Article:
We have had the pleasure of reading your article entitled ‘SA meets more nuclear vendors amid “costly diversion” criticism’, and would like to share our opinion on the cost of electric power and why we can confirm that the cost of electric energy generated by a nuclear power plant (NPP) is the most predictable for the end-user.
Actually, the consumer is not very interested in how electrical energy is produced; the most important aspect is the price. We at Rosatom, for example, can guarantee a certain price for electrical energy generated by an NPP built by us. This is due to the fact that we control the entire process chain – from uranium production to the construction of NPPs and finally the sale of electrical energy.
Rosatom has been purposefully creating the entire chain to achieve this objective; for example, we have included a machine-building division into the State corporation. The fact that we can control the cost of every stage of production enables us to control and guarantee the price of electrical energy generated by a Rosatom-built NPP.
One of the challenges faced by the nuclear energy sector nowadays is the ability to ensure its competitive advantage in comparison with power generated from hydrocarbon raw materials. Today, it is often said that nuclear energy is more expensive, but this depends on the calculations. It is true that NPPs are expensive to build, but the process of generating electrical power is far cheaper in comparison with that of gas or coal generation.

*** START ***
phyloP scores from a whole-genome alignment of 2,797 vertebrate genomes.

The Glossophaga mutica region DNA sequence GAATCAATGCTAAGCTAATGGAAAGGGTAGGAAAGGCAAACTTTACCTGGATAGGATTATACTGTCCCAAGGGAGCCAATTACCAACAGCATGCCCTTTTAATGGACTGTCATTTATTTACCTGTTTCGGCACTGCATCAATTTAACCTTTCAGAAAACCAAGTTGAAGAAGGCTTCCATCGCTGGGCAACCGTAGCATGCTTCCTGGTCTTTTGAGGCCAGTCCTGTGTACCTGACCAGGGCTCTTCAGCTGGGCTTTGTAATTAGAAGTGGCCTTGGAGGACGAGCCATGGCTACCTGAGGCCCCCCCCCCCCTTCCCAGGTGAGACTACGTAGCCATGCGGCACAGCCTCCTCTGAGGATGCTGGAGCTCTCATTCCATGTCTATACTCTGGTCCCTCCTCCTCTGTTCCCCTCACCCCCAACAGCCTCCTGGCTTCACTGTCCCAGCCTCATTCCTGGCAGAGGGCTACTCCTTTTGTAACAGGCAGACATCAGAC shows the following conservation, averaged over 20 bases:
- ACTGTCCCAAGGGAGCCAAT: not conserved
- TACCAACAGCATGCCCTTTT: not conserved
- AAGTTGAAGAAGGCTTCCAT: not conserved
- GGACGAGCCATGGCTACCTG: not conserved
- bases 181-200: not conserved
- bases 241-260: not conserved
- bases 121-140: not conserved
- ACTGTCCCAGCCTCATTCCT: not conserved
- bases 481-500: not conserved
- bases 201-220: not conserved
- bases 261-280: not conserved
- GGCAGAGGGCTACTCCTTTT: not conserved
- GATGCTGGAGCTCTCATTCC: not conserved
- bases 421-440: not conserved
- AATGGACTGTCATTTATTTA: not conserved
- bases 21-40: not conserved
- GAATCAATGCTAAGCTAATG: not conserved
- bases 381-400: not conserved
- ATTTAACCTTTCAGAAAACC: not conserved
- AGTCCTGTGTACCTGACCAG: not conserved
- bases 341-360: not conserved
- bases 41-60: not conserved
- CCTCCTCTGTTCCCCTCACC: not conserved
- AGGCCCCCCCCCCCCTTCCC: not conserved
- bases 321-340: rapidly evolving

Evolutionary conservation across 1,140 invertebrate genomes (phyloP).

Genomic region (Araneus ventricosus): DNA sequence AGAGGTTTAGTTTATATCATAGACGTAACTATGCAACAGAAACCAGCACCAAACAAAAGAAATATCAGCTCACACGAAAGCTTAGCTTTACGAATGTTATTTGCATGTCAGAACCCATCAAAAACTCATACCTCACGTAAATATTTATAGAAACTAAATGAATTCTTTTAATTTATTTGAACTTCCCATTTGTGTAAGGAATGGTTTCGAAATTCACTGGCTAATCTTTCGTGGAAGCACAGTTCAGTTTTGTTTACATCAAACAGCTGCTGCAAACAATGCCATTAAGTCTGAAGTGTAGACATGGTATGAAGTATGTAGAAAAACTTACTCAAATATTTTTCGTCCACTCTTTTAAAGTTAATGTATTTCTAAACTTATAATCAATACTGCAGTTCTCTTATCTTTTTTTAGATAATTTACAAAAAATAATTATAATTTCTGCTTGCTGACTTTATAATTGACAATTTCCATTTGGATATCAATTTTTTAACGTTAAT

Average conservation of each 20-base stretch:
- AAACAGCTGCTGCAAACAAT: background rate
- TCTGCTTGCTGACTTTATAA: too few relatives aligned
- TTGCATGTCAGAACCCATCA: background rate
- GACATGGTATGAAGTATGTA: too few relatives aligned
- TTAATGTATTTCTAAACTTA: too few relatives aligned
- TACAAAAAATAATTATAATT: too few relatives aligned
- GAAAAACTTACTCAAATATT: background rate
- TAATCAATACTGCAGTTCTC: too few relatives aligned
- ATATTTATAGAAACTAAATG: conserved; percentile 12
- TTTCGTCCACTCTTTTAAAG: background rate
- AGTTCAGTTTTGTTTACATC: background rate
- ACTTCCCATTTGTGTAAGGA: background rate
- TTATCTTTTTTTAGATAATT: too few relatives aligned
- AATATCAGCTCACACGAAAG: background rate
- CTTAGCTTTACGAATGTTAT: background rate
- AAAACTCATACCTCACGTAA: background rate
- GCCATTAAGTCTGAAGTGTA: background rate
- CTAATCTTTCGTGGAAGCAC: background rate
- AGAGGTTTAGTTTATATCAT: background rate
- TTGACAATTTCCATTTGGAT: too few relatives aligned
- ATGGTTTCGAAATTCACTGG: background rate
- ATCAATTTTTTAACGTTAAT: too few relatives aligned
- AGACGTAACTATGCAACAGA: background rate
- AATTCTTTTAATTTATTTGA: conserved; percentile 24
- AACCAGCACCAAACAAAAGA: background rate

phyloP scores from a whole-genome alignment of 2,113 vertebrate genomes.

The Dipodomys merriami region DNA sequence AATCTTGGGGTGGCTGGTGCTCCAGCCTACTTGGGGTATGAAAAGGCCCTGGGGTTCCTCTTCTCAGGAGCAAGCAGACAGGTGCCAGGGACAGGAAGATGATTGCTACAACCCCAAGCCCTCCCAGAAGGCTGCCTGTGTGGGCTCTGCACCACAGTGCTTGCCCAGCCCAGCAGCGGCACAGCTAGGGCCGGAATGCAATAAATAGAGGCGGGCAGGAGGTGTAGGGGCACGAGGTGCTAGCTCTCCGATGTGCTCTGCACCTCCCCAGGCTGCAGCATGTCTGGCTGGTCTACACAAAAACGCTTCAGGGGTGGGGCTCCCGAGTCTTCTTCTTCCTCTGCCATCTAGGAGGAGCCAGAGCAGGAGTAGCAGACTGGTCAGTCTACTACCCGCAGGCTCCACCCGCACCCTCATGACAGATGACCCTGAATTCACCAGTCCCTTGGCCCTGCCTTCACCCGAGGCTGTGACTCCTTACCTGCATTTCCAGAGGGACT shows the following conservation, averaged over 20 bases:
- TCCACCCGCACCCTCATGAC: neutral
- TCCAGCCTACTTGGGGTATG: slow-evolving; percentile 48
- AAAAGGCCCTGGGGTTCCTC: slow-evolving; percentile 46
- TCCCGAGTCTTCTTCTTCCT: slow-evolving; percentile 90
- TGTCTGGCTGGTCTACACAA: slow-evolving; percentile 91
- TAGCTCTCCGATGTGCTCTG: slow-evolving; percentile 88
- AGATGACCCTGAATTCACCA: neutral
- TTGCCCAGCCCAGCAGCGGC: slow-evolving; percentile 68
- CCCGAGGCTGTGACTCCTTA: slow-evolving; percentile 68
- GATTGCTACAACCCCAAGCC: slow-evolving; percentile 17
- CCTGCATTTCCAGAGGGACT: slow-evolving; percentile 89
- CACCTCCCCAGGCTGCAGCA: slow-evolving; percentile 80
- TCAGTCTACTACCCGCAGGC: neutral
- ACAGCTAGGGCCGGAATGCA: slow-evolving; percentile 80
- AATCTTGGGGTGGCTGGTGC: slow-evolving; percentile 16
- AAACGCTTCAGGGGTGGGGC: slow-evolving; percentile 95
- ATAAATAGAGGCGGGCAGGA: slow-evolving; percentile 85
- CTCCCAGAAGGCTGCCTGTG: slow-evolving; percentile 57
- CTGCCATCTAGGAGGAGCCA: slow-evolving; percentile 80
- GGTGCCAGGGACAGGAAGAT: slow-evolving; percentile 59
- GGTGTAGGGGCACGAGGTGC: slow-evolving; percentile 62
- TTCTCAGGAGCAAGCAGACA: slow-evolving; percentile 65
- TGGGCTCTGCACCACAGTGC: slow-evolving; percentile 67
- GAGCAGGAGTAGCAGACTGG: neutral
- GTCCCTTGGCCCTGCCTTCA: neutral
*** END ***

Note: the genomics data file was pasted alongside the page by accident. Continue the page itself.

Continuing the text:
What is most important is the fact that it is much more predictable. We have been studying the volatility in the raw materials markets in recent years, and the way the prices of natural uranium and gas have been fluctuating. The price range is quite broad in both cases but the resulting ultimate cost of electrical energy is different. This has everything to do with the share of the fuel component.
The cost of nuclear power is not volatile due to a low fuel component that is multiples below that of generation cost volatility in thermal energy. The average annual volatility of NPP power generation cost is 7%; for TPP, it is 61%.
The cost of electric power gener- ated by an NPP (the levelised cost of energy, or LCOE) is comparable to and even lower than that of gas-fired power stations; in Germany, the LCOE for an NPP is $50/MW, for a gas-fired TPP $68/MW, for a coal-fired TPP $38.4/MW. In the US, the LCOE is $48.7/MW for an NPP, and $40.6 $/MW for a TPP.
The share of an NPP fuel component accounts for only 10% of the operating cost, and the share of a gas or coal station fuel component is 60% to 70%. That is, even if the uranium price doubles, it will only result in a 5% to 7% increase in the electricity price. But if gas prices are two times higher, then it will result in a 70% increase.
Taking this into account, the production cost of a kilowatt hour of electric energy produced by nuclear is in the smallest way subject to changes in the commodity market and is therefore the most predictable for the investor and the end-user.
One should also note that the life span of an NPP is far longer than any other source of power generation and, therefore, once paid off in 15 to 20 years, becomes a cash cow for future generations, and not a burden – much like Koeberg.
It is important to create a balanced and diverse energy mix in the country, one that does not solely depend on hydrocarbons for baseload generation. In addition, it should be noted that nuclear power does not emit greenhouse gases into the atmosphere. Thus, it avoids the fees for exceeding quotas.
Regional VP (sub-Saharan Africa)
Rosatom International Network JSC